Comparative cold tolerance and climate matching of coastal and inland Laricobius nigrinus (Coleoptera: Derodontidae), a biological control agent of hemlock woolly adelgid.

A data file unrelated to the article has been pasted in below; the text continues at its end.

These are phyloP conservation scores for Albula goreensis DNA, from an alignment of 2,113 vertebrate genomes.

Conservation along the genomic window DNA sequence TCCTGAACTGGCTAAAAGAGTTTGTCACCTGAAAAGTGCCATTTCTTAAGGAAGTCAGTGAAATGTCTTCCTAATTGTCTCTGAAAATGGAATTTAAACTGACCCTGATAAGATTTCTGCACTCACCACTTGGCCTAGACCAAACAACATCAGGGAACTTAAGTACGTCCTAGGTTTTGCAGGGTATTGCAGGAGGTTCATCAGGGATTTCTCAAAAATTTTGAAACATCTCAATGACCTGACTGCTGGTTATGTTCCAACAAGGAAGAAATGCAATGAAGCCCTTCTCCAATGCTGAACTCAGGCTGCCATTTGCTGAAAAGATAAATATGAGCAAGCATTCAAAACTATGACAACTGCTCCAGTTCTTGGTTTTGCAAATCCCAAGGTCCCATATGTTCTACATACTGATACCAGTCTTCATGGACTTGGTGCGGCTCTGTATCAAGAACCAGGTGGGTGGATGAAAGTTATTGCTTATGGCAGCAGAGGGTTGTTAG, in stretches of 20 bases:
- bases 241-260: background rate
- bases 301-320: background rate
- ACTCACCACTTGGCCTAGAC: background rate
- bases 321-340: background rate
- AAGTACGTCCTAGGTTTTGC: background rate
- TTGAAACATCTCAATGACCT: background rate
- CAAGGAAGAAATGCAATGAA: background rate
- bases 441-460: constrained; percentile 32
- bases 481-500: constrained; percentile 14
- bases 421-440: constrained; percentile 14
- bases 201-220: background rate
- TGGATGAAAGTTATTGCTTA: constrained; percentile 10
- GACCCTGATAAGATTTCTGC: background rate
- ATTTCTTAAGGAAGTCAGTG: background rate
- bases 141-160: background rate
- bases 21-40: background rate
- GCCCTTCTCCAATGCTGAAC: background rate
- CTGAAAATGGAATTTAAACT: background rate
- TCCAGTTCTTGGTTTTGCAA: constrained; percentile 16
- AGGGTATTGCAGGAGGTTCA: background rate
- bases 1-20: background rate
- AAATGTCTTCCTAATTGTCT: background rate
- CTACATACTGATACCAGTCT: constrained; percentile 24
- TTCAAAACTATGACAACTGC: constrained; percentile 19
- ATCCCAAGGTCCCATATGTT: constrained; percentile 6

Laricobius nigrinus (Coleoptera: Derodontidae) was first collected near the coastal city of Victoria, British Columbia, Canada for release as a biological control agent to suppress tree-killing densities of hemlock woolly adelgid, Adelges tsugae (Hemiptera: Adelgidae), in the eastern United States. Beetles established in warm areas of the invaded range of A. tsugae, but had a low probability of establishment in cold areas. With the goal of locating beetles with greater cold-tolerance, we collected hundreds of adults in the northern Rocky Mountains. To support planned releases of these inland L. nigrinus, the cold tolerance of field-collected coastal (Seattle, WA) and inland (Coeur d'Alene and Moscow, ID) adults and climate match index scores (CLIMEX v.2) of these collection areas and parts of the eastern United States were compared. We found that individuals of inland L. nigrinus were more cold tolerant than those of coastal L. nigrinus, based on higher survival in a winter field cage study in Massachusetts and a lower supercooling point in a laboratory assay. Inland L. nigrinus also had higher survival than coastal L. nigrinus after an 18 h exposure to sub-zero temperatures in another laboratory assay. Areas of the eastern United States infested with A. tsugae and receiving L. nigrinus releases matched the climate of Seattle and Coeur d'Alene reasonably well, but Coeur d'Alene had higher index values over a considerably larger area than Seattle. Accordingly, inland L. nigrinus appears preferable for release in the colder portions of A. tsugae's invaded range in the eastern United States.